What settings do you suggest I start playing with. I did set the acetylene to about 7 lbs and the oxy at about 15. Cutting 1/8" steel and it pops back a lot.

I'll try some YouTubes later but thought I would go the guys who really know first.

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10 - 12 on the acetylene and between 30 - 40 on the oxy are good points to adjust from.

Get a torch tip cleaner from a welding supply shop and use it.
They're cheap and make a big difference.
A wire brush across the tip, now and again, helps also.
 

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I always set mine at 8-OXY / 40-Acetelyn, works fine for me, even if i'm using a "rosebud" tip.
I am certainly no torch expert but aren't your number backwards?
 

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I am certainly no torch expert but aren't your number backwards?


40 years in Process Piping, that's how I was taught, and taught many "green" (brand new to the trades) pipefitters & welders.
When you get proficient and comfortable enough cutting pipe with a torch, one can then learn how to cut the 37.5 degree bevel on the pipe, then take a 3# hammer and beat a 1/8" landing on it, and clean it up with an end-grinder and flapper wheel. (saves the men a LOT of time over a straight cut and then beveling all that extra metal off the pipe.
OOPS !!! After wondering why someone would ask that question, I went back after I typed my reply, and daggone if you ain't CORRECT!
40 - on the Oxy., and 8- on the Acet.
Must have been one of my "brainfarts".......thanks for catching it and bring to my attention. :hide:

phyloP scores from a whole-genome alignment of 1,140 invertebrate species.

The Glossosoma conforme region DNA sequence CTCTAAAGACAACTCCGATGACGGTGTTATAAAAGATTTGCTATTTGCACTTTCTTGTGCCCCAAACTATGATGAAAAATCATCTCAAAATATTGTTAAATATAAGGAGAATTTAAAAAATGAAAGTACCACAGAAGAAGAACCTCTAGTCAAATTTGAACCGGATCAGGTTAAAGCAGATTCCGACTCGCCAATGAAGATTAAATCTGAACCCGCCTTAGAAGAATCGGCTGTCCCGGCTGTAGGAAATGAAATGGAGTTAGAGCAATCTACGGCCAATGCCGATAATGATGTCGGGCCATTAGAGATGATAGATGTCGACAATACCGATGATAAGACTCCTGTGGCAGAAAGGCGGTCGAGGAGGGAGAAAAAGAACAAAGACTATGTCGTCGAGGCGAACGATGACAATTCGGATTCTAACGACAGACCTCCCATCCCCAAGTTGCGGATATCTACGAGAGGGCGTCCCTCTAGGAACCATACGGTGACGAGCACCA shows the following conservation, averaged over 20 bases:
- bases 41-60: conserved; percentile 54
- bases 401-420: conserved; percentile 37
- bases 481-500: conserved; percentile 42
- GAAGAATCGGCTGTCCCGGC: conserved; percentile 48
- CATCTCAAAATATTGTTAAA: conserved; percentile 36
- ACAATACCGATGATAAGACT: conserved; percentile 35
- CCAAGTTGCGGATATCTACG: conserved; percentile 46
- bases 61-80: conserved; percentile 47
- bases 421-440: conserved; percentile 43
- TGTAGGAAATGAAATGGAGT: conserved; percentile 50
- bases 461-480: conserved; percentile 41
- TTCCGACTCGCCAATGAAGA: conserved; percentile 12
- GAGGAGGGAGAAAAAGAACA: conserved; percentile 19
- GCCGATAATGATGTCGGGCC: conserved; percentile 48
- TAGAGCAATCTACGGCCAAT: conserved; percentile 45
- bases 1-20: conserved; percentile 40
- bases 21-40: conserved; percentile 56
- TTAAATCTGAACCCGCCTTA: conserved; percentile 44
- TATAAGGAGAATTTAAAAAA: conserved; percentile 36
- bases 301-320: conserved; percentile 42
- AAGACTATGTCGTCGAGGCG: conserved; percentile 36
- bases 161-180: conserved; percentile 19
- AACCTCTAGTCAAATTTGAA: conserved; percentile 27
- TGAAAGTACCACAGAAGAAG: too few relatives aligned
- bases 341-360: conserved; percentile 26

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I use 12 acet and 40-45 oxy. I also use a 00 size (very small) tip on just about everything. Keep the tip clean, Clean before 1st use and several more times during the day when used heavily. A clean or "sharpened" tip will cut so much better. You can tell from the sound it makes when triggered in open air (not cutting) if it's clean enough and adjusted properly. It will sound like you're blowing sand out the tip (when burning and properly adjusted), not just a smooth hiss.

Proper adjustment of the flame is done by adjusting acetylene until it ALMOST stops smoking, then adjust oxygen very slowly until the light blue feather at the tip is very small. If the tip is clean enough, the flame at this point will be very straight, thin and about 1 1/2 to 2 ft long! When triggered it will give off that distinctive sound described above and the light blue feather should not grow longer. If the feather does grow when triggered, give it just a little more oxygen until it doesn't.

Again, this is MY WAY of doing this. I have found this to give the best results for my purposes. I can cleanly cut up to 1" metal with the 00 tip.